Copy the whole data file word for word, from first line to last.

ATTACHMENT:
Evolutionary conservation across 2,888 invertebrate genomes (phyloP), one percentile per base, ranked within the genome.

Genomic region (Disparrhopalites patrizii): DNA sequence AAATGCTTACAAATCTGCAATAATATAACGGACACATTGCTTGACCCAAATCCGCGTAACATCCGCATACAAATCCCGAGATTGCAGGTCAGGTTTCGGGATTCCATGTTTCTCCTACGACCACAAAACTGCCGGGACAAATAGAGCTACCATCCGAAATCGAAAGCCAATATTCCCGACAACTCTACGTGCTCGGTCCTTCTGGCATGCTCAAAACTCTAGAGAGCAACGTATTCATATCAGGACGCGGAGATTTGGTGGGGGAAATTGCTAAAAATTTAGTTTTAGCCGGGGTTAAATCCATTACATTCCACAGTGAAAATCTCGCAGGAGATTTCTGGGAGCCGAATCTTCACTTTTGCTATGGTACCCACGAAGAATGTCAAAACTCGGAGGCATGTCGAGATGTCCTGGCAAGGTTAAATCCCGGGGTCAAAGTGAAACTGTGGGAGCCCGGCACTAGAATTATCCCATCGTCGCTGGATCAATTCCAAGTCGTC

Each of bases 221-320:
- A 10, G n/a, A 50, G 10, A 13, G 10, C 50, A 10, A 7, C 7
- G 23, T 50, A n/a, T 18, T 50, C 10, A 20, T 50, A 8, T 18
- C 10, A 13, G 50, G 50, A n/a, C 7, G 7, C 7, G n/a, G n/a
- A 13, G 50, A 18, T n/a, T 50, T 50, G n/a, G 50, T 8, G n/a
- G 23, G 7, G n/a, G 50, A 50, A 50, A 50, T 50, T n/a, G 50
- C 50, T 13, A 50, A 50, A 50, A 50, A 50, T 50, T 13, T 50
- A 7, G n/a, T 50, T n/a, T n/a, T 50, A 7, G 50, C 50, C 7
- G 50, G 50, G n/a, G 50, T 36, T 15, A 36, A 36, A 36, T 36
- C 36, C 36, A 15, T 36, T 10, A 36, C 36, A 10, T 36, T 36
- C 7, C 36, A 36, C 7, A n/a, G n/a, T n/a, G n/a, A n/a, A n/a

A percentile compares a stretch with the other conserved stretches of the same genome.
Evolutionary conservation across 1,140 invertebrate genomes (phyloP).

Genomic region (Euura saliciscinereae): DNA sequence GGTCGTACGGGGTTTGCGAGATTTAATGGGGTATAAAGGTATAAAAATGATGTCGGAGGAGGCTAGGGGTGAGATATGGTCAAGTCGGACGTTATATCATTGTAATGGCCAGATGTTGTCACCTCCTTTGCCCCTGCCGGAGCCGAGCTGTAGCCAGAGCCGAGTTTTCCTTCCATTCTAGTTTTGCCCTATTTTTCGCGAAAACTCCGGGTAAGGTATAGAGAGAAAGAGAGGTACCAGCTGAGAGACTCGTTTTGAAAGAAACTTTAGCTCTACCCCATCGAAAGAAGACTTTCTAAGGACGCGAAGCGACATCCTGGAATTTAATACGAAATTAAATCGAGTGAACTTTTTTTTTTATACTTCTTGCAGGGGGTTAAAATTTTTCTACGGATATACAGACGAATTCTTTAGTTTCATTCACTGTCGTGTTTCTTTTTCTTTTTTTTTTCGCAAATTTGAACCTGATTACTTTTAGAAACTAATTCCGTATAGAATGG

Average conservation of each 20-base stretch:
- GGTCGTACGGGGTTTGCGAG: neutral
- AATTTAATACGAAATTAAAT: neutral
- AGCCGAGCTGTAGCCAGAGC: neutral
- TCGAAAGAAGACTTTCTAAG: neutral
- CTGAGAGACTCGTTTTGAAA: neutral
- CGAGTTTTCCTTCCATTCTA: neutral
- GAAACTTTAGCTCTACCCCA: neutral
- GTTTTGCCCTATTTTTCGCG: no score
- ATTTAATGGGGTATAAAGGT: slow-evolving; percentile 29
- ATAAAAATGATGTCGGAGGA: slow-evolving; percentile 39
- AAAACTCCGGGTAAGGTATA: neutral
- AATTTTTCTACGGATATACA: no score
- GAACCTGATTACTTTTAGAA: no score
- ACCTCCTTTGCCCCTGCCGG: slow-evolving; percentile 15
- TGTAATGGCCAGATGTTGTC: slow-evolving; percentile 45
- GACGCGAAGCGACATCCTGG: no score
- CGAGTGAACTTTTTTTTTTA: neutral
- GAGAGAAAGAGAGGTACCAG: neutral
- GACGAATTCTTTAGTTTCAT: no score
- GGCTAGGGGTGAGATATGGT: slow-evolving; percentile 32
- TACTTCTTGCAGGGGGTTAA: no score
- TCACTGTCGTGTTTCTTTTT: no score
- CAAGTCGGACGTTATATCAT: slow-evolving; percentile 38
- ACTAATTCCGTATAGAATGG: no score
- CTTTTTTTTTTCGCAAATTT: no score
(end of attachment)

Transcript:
Evolutionary conservation across 2,888 invertebrate genomes (phyloP), one percentile per base, ranked within the genome.

Genomic region (Disparrhopalites patrizii): DNA sequence AAATGCTTACAAATCTGCAATAATATAACGGACACATTGCTTGACCCAAATCCGCGTAACATCCGCATACAAATCCCGAGATTGCAGGTCAGGTTTCGGGATTCCATGTTTCTCCTACGACCACAAAACTGCCGGGACAAATAGAGCTACCATCCGAAATCGAAAGCCAATATTCCCGACAACTCTACGTGCTCGGTCCTTCTGGCATGCTCAAAACTCTAGAGAGCAACGTATTCATATCAGGACGCGGAGATTTGGTGGGGGAAATTGCTAAAAATTTAGTTTTAGCCGGGGTTAAATCCATTACATTCCACAGTGAAAATCTCGCAGGAGATTTCTGGGAGCCGAATCTTCACTTTTGCTATGGTACCCACGAAGAATGTCAAAACTCGGAGGCATGTCGAGATGTCCTGGCAAGGTTAAATCCCGGGGTCAAAGTGAAACTGTGGGAGCCCGGCACTAGAATTATCCCATCGTCGCTGGATCAATTCCAAGTCGTC

Each of bases 221-320:
- A 10, G n/a, A 50, G 10, A 13, G 10, C 50, A 10, A 7, C 7
- G 23, T 50, A n/a, T 18, T 50, C 10, A 20, T 50, A 8, T 18
- C 10, A 13, G 50, G 50, A n/a, C 7, G 7, C 7, G n/a, G n/a
- A 13, G 50, A 18, T n/a, T 50, T 50, G n/a, G 50, T 8, G n/a
- G 23, G 7, G n/a, G 50, A 50, A 50, A 50, T 50, T n/a, G 50
- C 50, T 13, A 50, A 50, A 50, A 50, A 50, T 50, T 13, T 50
- A 7, G n/a, T 50, T n/a, T n/a, T 50, A 7, G 50, C 50, C 7
- G 50, G 50, G n/a, G 50, T 36, T 15, A 36, A 36, A 36, T 36
- C 36, C 36, A 15, T 36, T 10, A 36, C 36, A 10, T 36, T 36
- C 7, C 36, A 36, C 7, A n/a, G n/a, T n/a, G n/a, A n/a, A n/a

A percentile compares a stretch with the other conserved stretches of the same genome.
Evolutionary conservation across 1,140 invertebrate genomes (phyloP).

Genomic region (Euura saliciscinereae): DNA sequence GGTCGTACGGGGTTTGCGAGATTTAATGGGGTATAAAGGTATAAAAATGATGTCGGAGGAGGCTAGGGGTGAGATATGGTCAAGTCGGACGTTATATCATTGTAATGGCCAGATGTTGTCACCTCCTTTGCCCCTGCCGGAGCCGAGCTGTAGCCAGAGCCGAGTTTTCCTTCCATTCTAGTTTTGCCCTATTTTTCGCGAAAACTCCGGGTAAGGTATAGAGAGAAAGAGAGGTACCAGCTGAGAGACTCGTTTTGAAAGAAACTTTAGCTCTACCCCATCGAAAGAAGACTTTCTAAGGACGCGAAGCGACATCCTGGAATTTAATACGAAATTAAATCGAGTGAACTTTTTTTTTTATACTTCTTGCAGGGGGTTAAAATTTTTCTACGGATATACAGACGAATTCTTTAGTTTCATTCACTGTCGTGTTTCTTTTTCTTTTTTTTTTCGCAAATTTGAACCTGATTACTTTTAGAAACTAATTCCGTATAGAATGG

Average conservation of each 20-base stretch:
- GGTCGTACGGGGTTTGCGAG: neutral
- AATTTAATACGAAATTAAAT: neutral
- AGCCGAGCTGTAGCCAGAGC: neutral
- TCGAAAGAAGACTTTCTAAG: neutral
- CTGAGAGACTCGTTTTGAAA: neutral
- CGAGTTTTCCTTCCATTCTA: neutral
- GAAACTTTAGCTCTACCCCA: neutral
- GTTTTGCCCTATTTTTCGCG: no score
- ATTTAATGGGGTATAAAGGT: slow-evolving; percentile 29
- ATAAAAATGATGTCGGAGGA: slow-evolving; percentile 39
- AAAACTCCGGGTAAGGTATA: neutral
- AATTTTTCTACGGATATACA: no score
- GAACCTGATTACTTTTAGAA: no score
- ACCTCCTTTGCCCCTGCCGG: slow-evolving; percentile 15
- TGTAATGGCCAGATGTTGTC: slow-evolving; percentile 45
- GACGCGAAGCGACATCCTGG: no score
- CGAGTGAACTTTTTTTTTTA: neutral
- GAGAGAAAGAGAGGTACCAG: neutral
- GACGAATTCTTTAGTTTCAT: no score
- GGCTAGGGGTGAGATATGGT: slow-evolving; percentile 32
- TACTTCTTGCAGGGGGTTAA: no score
- TCACTGTCGTGTTTCTTTTT: no score
- CAAGTCGGACGTTATATCAT: slow-evolving; percentile 38
- ACTAATTCCGTATAGAATGG: no score
- CTTTTTTTTTTCGCAAATTT: no score